PMCCPMCCPMCC

Search tips
Search criteria 

Advanced

 
Logo of gutGutView this articleSubmit a manuscriptReceive email alertsContact usBMJ
 
Gut. 1997 October; 41(4): 459–462.
PMCID: PMC1891536

Peptic ulcer bleeding in the elderly: relative roles of Helicobacter pylori and non-steroidal anti-inflammatory drugs

Abstract

Background—Most ulcers are caused, one can deduce, by Helicobcter pylori or by use of non-steroidal anti-inflammatory drugs (NSAIDs). Whether both together are worse than one alone is something that is quite unknown.
Aim—To study both factors in order to see whether they interact together positively.
Method—A case control study of ulcer bleeding in elderly patients chosen without weeding.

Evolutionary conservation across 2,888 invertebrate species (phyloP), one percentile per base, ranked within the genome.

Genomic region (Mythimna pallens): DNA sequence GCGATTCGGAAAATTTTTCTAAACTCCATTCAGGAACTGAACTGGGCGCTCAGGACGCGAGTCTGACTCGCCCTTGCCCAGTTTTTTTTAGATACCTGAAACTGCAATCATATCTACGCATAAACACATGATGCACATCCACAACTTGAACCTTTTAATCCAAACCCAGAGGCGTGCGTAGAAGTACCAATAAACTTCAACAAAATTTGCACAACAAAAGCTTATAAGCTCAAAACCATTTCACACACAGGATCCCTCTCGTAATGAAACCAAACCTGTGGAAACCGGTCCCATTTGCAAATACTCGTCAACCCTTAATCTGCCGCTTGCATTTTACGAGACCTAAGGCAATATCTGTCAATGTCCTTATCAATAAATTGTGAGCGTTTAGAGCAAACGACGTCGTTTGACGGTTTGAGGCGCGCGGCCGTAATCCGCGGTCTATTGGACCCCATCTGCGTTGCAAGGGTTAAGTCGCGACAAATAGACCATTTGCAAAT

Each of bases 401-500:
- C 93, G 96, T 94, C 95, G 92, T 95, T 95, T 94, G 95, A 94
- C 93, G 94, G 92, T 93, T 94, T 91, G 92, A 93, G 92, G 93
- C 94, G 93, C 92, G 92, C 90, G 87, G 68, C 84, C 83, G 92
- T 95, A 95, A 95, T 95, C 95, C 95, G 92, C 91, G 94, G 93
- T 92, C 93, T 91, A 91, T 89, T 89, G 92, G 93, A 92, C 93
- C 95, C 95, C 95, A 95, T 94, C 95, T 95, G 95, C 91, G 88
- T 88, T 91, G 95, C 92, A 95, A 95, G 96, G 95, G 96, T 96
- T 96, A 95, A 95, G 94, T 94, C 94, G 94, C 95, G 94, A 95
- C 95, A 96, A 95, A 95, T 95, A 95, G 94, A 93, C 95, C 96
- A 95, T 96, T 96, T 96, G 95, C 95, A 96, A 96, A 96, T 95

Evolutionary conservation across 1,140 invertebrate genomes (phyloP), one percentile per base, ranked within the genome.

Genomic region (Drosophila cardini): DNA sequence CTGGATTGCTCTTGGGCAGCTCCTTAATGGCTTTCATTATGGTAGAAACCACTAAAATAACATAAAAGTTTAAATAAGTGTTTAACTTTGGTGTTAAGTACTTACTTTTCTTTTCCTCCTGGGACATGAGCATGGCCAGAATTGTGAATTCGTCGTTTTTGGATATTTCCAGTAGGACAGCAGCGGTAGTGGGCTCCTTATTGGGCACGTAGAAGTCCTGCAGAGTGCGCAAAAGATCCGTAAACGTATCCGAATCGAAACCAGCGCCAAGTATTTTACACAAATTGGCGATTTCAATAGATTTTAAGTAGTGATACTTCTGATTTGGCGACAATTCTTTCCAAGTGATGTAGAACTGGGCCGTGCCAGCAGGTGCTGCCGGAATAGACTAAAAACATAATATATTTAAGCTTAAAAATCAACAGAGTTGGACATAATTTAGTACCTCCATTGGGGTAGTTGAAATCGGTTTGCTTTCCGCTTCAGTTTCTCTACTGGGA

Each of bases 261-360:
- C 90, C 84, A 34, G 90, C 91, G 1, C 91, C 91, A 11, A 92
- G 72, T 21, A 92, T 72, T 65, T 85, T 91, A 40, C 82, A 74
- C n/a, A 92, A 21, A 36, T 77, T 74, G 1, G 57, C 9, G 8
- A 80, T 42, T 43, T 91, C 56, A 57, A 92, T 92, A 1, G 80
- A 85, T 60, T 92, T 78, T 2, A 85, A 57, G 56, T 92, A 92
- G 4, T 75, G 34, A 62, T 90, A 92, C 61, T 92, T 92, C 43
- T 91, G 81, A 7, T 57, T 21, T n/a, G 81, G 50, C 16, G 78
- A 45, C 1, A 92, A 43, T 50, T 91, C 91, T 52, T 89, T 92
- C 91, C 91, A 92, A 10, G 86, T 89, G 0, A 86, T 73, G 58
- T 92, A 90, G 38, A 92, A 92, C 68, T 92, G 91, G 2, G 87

Results—NSAID usage increased risk substantially. So did H pylori infection (but relative risk less than three). Neither seemed to interact. Their actions were discretely intact.
ConclusionH pylori effects ulcer bleeding in an adverse manner but does not make the risk of NSAIDs worse.

Keywords: peptic ulcer; gastric ulcer; duodenal ulcer; haematemesis; melaena; NSAIDs; Helicobacter pylori

Figure 1
: Odds ratios for ulcer bleeding associated with NSAID usage and H pylori alone and in combination. Means and 95% confidence intervals are shown.
Figure 2
: Odds ratios for gastric and duodenal ulcer bleeding associated with NSAID usage and H pylori infection alone and in combination. Means and 95% confidence intervals are shown. Closed circles, duodenal ulcer; closed squares, gastric ulcer.
Figure 3
: Odds ratio for ulcer bleeding associated with aspirin (open triangles) and non-aspirin NSAID (closed triangles) usage in relation to H pylori status.

Articles from Gut are provided here courtesy of BMJ Group